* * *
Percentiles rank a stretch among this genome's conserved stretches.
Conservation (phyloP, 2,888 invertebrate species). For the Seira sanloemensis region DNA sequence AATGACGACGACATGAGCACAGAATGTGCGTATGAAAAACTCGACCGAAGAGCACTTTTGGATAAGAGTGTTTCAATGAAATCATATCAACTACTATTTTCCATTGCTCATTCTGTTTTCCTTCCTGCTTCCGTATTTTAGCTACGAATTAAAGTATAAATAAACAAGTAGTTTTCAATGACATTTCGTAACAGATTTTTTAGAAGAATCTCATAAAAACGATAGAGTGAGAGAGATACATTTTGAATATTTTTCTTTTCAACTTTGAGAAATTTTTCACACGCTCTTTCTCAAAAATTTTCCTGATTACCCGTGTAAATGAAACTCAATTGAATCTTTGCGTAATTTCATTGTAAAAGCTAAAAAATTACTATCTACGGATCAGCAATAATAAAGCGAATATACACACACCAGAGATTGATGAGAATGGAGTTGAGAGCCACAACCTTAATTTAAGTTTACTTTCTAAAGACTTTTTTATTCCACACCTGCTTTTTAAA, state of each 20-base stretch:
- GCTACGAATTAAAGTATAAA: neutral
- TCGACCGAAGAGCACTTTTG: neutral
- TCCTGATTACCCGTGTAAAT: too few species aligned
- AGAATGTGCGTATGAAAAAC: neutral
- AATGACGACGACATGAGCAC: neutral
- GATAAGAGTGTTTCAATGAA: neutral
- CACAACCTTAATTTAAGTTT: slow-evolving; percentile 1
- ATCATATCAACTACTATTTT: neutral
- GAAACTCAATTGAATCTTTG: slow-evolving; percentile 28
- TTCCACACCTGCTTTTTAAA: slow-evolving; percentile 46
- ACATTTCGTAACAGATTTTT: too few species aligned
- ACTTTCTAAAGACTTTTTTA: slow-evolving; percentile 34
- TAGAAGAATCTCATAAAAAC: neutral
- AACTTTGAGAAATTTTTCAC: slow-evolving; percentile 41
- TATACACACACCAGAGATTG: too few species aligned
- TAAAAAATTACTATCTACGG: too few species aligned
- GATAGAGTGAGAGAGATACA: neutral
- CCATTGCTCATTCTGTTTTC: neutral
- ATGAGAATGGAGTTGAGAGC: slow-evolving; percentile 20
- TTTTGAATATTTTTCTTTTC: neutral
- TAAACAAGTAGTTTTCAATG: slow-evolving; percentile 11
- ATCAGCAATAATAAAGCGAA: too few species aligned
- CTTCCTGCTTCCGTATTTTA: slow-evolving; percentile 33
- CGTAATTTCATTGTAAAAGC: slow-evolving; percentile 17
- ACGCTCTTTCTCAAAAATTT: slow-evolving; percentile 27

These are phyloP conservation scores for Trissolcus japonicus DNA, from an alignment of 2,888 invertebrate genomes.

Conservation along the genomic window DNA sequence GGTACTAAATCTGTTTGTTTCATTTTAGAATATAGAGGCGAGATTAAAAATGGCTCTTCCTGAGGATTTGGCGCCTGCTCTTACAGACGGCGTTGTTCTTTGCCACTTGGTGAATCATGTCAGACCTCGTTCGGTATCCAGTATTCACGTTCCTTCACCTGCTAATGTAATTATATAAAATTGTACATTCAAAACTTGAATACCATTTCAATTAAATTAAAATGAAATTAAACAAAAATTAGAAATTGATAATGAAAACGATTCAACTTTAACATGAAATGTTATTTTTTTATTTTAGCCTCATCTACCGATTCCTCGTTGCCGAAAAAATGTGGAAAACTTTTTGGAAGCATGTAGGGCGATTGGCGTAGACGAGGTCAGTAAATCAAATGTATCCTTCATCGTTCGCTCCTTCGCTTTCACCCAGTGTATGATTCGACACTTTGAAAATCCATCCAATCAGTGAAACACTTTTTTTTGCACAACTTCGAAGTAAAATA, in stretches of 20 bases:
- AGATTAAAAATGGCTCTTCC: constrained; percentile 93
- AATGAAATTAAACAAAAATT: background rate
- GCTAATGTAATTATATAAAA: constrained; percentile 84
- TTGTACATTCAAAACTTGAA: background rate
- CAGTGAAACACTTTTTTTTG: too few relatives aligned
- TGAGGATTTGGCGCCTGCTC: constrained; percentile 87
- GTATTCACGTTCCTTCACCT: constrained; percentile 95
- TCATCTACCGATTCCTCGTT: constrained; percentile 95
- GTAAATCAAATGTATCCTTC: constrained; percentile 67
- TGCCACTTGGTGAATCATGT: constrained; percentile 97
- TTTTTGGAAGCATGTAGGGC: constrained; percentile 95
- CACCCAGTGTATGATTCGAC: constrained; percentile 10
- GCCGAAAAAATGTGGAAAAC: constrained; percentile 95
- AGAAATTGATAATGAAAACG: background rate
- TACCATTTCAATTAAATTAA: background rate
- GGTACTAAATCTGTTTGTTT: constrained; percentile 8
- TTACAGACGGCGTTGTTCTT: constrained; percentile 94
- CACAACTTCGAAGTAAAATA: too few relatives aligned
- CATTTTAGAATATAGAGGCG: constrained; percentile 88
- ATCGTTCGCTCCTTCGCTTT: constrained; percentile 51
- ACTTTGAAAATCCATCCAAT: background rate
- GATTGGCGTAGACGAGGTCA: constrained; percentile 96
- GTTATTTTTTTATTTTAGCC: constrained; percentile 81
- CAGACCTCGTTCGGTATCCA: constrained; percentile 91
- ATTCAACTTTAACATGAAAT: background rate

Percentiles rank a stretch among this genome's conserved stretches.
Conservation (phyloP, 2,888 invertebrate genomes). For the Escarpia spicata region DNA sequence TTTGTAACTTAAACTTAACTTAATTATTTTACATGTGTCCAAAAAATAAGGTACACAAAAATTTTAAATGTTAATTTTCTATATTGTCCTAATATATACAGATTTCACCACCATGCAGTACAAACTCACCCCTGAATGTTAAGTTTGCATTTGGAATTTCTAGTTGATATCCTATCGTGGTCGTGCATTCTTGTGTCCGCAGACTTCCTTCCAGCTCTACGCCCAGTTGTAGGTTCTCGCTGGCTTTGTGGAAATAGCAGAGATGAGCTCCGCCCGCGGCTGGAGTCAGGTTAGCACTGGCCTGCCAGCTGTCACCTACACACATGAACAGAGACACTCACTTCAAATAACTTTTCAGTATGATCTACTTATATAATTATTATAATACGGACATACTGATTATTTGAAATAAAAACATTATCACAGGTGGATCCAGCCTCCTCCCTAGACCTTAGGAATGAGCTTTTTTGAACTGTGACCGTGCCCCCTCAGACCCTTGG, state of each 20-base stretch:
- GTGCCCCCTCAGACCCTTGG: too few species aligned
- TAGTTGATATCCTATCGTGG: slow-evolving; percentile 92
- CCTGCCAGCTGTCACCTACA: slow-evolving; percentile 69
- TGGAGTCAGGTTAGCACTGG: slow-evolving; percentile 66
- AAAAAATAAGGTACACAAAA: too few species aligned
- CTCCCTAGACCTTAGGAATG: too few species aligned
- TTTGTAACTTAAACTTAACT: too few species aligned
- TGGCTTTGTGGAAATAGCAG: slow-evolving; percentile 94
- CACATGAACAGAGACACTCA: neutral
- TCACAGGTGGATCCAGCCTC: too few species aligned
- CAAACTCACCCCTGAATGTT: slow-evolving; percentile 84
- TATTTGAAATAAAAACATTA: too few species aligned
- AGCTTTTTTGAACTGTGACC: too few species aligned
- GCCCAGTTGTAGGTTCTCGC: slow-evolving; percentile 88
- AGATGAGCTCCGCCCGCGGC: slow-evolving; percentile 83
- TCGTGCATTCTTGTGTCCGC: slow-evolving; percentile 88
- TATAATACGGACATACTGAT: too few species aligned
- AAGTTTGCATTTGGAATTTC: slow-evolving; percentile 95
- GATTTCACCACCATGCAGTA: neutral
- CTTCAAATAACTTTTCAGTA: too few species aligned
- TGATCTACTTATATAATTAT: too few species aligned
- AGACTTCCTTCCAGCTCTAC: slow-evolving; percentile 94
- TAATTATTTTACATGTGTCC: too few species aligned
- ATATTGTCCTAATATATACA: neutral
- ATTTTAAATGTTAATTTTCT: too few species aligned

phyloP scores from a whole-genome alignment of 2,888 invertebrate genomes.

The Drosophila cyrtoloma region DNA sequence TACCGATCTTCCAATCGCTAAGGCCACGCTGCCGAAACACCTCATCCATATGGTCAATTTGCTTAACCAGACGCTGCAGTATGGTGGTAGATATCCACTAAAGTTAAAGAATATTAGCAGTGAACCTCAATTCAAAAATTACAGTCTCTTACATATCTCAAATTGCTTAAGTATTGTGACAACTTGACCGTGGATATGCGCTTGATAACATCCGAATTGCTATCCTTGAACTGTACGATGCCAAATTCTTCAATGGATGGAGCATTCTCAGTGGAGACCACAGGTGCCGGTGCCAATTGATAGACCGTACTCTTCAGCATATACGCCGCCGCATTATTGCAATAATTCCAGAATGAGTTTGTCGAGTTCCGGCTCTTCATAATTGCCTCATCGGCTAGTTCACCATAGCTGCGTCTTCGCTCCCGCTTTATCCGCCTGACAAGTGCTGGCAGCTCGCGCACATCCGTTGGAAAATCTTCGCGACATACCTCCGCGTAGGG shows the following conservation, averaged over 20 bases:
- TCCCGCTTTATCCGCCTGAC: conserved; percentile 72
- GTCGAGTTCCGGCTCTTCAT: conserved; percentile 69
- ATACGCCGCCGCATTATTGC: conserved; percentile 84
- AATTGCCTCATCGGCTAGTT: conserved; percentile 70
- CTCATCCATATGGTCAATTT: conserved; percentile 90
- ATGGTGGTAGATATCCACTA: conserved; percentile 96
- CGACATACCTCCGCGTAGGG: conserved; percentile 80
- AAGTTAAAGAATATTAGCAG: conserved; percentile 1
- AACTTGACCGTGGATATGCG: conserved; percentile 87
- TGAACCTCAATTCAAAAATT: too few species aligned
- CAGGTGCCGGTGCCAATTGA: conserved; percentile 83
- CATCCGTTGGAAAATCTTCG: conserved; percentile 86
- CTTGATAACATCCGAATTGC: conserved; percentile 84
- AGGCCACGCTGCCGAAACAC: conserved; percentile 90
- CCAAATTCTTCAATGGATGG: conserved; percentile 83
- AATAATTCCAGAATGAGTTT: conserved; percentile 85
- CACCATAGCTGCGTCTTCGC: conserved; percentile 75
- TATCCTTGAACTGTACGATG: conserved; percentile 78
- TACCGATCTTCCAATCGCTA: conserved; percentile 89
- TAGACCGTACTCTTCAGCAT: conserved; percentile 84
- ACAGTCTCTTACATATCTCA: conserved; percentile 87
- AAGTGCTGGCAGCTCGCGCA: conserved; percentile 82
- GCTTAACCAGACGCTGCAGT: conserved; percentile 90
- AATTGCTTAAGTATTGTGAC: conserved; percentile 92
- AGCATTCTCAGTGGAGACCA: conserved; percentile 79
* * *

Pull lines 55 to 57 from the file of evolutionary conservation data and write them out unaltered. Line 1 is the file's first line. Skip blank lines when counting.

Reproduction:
Percentiles rank a stretch among this genome's conserved stretches.
Conservation (phyloP, 2,888 invertebrate genomes). For the Escarpia spicata region DNA sequence TTTGTAACTTAAACTTAACTTAATTATTTTACATGTGTCCAAAAAATAAGGTACACAAAAATTTTAAATGTTAATTTTCTATATTGTCCTAATATATACAGATTTCACCACCATGCAGTACAAACTCACCCCTGAATGTTAAGTTTGCATTTGGAATTTCTAGTTGATATCCTATCGTGGTCGTGCATTCTTGTGTCCGCAGACTTCCTTCCAGCTCTACGCCCAGTTGTAGGTTCTCGCTGGCTTTGTGGAAATAGCAGAGATGAGCTCCGCCCGCGGCTGGAGTCAGGTTAGCACTGGCCTGCCAGCTGTCACCTACACACATGAACAGAGACACTCACTTCAAATAACTTTTCAGTATGATCTACTTATATAATTATTATAATACGGACATACTGATTATTTGAAATAAAAACATTATCACAGGTGGATCCAGCCTCCTCCCTAGACCTTAGGAATGAGCTTTTTTGAACTGTGACCGTGCCCCCTCAGACCCTTGG, state of each 20-base stretch:
- GTGCCCCCTCAGACCCTTGG: too few species aligned